But when that plinky-plonk bit of Carl Orff that forms the theme of BADLANDS gets used in TRUE ROMANCE and MONSTER, the filmmakers don’t think they’re superceding BADLANDS. They’re just copying BADLANDS. And the thinking seems to be, “Young couple, road movie, murders, therefore we need the music from BADLANDS.” Absurd. The deliberate placing of your film in second-best position. A failure of imagination. A dive into the mediocre.

Harlan’s suggestion to study the field is sound advice, because filmmakers have exhibited a dreadful tendency to repeat the same few pieces of the repertoire until they become unsuitable for any use save parody. Barber’s Adaggio is an obvious victim (David Lynch used it beautifully before PLATOON, and when Harlan showed the PLATOON clip I was struck by the obscenity of it — whose tragedy is this music expressing? As the American soldiers burn a Vietnamese village and separate civilian families, we are being asked to feel sorry for the soldiers, the poor youth of America who are being corrupted by violence). Lahkme by Delibes has been done to death not just by Tony Scott, who in fairness obviously loved the piece, but by everyone else who can’t be bothered selecting something less hackneyed (Brian DePalma and CARLITO’S WAY, stand up).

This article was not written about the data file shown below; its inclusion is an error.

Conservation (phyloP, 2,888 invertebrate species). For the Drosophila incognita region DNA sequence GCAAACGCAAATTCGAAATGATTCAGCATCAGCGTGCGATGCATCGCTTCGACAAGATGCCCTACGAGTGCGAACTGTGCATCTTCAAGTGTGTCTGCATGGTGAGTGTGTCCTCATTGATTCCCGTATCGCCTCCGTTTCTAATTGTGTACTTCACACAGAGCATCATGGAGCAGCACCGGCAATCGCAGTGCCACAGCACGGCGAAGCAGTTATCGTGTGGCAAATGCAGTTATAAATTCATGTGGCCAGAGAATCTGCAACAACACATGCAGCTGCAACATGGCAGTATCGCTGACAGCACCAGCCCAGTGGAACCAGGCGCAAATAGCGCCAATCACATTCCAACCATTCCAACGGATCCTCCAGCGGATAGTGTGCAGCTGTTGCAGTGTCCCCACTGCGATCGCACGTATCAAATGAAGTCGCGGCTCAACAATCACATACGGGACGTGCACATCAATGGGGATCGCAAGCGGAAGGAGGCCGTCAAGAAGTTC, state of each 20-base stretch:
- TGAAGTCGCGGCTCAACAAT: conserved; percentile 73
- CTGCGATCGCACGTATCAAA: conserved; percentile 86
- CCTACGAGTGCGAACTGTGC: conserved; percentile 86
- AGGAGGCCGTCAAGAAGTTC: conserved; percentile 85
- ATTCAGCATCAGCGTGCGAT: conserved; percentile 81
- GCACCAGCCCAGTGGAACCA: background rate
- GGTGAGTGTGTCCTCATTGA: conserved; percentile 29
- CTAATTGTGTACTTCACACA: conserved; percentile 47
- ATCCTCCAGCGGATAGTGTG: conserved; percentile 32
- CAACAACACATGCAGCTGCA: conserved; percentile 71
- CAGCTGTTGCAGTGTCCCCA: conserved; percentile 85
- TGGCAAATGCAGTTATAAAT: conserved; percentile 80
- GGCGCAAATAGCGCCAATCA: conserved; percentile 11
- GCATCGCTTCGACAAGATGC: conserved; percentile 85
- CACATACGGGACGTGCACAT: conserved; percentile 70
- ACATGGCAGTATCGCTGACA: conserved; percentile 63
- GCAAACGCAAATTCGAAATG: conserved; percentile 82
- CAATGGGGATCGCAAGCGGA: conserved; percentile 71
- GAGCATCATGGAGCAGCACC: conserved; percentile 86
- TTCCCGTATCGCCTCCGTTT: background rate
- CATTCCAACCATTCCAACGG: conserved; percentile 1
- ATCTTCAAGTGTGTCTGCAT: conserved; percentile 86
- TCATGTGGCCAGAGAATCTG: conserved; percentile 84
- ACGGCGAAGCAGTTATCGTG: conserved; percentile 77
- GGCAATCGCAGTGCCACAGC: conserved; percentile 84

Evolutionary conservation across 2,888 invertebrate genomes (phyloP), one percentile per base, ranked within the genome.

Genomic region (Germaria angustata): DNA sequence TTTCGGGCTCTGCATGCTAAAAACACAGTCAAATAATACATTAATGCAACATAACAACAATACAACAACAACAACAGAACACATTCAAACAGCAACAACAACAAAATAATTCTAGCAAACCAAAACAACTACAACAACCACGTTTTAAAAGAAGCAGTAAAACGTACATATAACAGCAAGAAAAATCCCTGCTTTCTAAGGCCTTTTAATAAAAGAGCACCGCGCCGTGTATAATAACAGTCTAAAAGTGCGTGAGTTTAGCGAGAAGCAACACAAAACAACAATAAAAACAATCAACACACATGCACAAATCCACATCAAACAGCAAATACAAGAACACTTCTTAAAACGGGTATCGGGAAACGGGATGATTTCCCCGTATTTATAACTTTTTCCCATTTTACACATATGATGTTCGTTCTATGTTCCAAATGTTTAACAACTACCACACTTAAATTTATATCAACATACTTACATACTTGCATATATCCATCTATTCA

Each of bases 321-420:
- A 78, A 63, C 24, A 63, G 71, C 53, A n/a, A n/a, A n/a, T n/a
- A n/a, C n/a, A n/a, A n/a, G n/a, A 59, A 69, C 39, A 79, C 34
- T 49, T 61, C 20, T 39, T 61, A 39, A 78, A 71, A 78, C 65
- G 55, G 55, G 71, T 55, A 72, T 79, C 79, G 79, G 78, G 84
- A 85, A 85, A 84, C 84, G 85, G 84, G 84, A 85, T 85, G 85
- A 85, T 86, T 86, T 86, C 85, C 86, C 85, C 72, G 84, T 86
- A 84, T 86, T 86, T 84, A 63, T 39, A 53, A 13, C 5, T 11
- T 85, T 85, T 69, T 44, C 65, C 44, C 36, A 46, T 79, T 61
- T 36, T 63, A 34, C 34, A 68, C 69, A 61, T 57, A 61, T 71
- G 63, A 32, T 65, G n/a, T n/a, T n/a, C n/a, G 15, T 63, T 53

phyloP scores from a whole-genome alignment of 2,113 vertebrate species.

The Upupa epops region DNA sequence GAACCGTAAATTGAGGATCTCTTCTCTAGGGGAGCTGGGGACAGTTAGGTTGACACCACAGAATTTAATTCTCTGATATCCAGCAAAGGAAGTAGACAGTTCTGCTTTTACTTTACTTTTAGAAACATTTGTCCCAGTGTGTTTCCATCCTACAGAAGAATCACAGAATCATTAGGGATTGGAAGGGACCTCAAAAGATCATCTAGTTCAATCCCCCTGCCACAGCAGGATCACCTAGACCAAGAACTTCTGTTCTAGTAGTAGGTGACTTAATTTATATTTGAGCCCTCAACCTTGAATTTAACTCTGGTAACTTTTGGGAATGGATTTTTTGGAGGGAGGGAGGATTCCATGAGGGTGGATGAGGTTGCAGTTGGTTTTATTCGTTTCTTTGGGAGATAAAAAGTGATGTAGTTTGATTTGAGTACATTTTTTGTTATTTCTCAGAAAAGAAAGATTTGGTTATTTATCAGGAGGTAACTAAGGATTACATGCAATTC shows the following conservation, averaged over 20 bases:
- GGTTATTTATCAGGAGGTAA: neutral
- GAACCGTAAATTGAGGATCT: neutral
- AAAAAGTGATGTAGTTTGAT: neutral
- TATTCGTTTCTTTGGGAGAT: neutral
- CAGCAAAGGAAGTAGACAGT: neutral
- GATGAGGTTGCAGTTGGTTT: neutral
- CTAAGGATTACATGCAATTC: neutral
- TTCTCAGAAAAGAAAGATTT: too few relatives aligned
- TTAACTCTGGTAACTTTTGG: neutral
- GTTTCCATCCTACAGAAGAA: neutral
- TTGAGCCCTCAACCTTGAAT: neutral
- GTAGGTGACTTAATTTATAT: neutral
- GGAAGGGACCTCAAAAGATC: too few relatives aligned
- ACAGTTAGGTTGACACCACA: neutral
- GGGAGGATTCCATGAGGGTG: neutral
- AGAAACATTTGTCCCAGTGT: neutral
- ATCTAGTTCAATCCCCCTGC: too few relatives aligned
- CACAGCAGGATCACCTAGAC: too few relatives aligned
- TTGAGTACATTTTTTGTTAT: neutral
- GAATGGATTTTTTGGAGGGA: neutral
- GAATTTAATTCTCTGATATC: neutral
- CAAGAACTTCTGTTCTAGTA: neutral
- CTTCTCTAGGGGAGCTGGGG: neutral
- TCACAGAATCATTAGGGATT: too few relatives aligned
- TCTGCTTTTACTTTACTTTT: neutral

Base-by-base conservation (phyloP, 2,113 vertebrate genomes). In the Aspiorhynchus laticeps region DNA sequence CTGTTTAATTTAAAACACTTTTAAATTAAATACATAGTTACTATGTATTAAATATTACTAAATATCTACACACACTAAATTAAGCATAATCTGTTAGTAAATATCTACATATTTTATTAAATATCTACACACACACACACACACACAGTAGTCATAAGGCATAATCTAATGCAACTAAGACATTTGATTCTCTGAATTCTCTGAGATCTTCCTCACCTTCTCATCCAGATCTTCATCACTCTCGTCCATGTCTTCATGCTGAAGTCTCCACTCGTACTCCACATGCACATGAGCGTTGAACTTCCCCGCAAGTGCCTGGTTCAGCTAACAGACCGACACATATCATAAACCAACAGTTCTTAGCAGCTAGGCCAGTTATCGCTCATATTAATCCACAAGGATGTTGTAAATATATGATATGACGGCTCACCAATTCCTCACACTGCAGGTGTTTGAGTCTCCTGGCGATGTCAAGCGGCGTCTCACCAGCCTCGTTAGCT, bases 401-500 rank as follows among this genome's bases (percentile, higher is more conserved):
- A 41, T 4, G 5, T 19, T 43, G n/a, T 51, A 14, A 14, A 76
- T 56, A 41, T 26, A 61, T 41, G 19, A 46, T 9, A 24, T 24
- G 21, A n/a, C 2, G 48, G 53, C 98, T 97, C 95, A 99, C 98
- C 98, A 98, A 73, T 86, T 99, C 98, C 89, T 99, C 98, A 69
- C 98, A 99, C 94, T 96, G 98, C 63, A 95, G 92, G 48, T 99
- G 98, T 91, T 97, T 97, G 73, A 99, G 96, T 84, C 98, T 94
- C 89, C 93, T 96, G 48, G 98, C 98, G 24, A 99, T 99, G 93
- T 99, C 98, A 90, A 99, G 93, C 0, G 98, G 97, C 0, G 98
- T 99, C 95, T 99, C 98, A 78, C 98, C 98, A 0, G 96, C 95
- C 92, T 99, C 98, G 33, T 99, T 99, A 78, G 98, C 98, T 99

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The counter-argument to Harlan and Kubrick’s suggestion that the best music ever composed is all available to us, is that it may be the best music but is it right for the film you’re making? It’s notable that FULL METAL JACKET uses not only considerable original score, performed by Kubrick’s daughter on the Fairlight synthesiser, the rest of its music is period-appropriate pop of a particularly and deliberately moronic nature (I like some of those songs a lot, but taken as a group I think they’re making a not-too-subtle comment of the dumbness of pop culture). Maybe PLATOON and APOCALYPSE NOW forced Kubrick’s hand — using classical pieces would have invited invidious comparisons — but I think Kubrick’s ultimate decision also skirts the western-centric solemnity and false dignity that could come from pasting high culture all over barbaric acts.